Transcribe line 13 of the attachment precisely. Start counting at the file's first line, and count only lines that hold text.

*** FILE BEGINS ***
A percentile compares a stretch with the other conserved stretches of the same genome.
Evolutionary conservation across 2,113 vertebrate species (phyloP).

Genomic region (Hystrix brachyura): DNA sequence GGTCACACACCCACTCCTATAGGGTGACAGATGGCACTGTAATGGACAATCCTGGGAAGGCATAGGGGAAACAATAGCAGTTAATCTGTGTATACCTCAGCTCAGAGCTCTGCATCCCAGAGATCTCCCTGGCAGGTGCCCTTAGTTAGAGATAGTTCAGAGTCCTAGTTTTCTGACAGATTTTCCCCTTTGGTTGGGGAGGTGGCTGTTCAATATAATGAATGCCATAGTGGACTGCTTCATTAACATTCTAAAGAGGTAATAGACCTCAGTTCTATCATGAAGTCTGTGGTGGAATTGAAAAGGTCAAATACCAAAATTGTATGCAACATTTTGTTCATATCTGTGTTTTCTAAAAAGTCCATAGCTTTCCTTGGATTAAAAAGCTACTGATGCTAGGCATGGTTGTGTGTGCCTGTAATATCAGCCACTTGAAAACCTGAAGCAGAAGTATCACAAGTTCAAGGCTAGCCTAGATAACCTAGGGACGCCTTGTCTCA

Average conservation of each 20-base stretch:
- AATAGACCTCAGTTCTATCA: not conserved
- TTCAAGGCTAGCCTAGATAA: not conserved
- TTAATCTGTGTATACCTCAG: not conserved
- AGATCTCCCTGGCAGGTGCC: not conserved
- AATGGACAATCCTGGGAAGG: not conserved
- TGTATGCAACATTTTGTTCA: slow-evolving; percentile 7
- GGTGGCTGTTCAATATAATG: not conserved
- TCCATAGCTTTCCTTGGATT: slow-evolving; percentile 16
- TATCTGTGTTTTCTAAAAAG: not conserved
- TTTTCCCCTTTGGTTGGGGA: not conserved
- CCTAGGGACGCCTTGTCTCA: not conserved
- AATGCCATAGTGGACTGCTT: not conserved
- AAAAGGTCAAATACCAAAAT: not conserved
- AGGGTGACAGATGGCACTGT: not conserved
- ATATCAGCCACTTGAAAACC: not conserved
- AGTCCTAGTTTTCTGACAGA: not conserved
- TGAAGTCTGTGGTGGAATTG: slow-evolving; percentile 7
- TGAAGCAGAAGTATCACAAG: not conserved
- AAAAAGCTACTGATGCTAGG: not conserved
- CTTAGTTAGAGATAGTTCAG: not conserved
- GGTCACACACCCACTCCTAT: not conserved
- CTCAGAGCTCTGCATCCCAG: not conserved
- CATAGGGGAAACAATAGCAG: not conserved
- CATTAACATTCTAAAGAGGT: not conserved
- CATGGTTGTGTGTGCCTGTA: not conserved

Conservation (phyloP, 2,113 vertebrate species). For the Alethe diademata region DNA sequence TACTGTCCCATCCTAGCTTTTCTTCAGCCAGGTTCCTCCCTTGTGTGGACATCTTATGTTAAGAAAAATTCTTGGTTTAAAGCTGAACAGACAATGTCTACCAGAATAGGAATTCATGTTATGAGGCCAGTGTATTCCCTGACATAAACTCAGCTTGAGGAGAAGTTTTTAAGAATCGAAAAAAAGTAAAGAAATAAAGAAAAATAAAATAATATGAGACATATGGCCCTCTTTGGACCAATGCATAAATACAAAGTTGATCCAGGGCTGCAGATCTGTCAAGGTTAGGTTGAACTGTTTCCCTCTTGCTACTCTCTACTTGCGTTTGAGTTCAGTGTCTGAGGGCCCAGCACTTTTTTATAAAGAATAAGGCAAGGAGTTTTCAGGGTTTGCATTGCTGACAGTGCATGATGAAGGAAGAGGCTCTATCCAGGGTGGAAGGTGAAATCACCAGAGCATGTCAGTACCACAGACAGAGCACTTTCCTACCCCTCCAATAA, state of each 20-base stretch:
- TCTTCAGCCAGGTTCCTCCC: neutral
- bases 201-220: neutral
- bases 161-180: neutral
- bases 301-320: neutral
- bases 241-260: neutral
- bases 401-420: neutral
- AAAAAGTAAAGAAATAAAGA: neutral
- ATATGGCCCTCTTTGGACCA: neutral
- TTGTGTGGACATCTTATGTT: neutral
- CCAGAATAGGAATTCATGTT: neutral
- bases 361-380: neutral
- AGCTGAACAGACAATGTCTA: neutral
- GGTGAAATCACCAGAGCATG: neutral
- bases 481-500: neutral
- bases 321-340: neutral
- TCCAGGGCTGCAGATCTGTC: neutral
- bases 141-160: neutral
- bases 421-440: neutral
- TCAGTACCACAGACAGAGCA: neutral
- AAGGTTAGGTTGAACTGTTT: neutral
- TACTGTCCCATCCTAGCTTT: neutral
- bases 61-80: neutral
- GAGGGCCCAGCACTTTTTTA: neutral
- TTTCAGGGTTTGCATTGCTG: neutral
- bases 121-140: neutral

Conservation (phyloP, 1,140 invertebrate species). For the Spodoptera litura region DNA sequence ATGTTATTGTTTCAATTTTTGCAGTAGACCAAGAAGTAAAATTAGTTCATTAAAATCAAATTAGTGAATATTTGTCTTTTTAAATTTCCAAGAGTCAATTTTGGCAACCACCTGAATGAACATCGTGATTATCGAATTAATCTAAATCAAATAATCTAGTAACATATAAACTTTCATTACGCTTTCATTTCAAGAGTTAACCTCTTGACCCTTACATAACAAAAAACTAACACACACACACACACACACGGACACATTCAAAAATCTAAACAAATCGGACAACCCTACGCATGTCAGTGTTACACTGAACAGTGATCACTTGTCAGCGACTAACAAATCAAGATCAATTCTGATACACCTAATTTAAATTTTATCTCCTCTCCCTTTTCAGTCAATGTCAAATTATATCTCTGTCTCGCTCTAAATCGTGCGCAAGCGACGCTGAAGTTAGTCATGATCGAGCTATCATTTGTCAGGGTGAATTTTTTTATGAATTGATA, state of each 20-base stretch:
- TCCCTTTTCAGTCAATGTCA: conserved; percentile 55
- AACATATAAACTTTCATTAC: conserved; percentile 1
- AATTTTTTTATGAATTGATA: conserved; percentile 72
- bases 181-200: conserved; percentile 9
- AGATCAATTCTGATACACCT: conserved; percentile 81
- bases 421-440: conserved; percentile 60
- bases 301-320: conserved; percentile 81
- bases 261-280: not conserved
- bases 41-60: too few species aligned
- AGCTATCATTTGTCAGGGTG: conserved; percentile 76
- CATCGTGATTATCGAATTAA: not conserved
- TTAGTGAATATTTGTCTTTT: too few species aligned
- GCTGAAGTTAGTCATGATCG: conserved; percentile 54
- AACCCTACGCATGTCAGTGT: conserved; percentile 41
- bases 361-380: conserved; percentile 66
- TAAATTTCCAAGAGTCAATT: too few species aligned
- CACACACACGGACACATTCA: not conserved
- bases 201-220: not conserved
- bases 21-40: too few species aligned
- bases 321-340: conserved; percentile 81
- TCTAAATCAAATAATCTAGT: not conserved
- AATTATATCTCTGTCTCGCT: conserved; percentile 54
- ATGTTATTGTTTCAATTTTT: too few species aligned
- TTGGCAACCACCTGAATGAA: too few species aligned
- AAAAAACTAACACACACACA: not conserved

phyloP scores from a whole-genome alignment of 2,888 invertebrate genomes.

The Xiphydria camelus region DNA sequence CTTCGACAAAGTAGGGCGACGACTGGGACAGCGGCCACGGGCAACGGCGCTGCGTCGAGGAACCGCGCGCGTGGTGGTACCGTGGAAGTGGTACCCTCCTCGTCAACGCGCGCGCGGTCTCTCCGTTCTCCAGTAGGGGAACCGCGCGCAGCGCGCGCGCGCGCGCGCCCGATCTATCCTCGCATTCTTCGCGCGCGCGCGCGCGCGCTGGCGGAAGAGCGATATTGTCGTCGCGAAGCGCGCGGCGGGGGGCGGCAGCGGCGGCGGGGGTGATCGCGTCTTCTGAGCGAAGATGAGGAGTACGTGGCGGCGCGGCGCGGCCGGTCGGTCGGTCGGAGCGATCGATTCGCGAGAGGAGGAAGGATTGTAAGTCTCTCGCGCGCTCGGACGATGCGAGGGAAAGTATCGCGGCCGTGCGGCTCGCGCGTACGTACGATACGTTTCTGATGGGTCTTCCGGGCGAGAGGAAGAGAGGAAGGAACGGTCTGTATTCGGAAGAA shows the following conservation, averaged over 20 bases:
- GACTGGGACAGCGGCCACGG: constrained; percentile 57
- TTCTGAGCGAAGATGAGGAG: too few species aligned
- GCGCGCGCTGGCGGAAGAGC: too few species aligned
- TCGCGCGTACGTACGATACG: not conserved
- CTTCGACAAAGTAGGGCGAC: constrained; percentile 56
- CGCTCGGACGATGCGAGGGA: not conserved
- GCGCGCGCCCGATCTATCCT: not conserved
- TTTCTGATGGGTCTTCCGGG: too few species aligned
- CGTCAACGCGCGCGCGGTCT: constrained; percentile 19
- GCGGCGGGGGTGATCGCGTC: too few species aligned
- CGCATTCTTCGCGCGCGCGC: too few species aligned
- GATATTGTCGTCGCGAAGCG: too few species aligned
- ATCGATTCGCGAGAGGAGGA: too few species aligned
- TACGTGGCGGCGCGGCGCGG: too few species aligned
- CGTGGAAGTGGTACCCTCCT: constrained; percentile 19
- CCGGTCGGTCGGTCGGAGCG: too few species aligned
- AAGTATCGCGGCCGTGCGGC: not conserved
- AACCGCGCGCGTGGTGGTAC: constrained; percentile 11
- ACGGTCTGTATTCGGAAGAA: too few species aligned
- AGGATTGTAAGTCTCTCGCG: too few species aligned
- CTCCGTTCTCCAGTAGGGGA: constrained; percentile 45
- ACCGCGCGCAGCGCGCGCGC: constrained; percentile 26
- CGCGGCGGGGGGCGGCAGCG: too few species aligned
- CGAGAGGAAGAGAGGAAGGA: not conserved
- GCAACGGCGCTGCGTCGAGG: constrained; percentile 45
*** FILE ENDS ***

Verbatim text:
- TATCTGTGTTTTCTAAAAAG: not conserved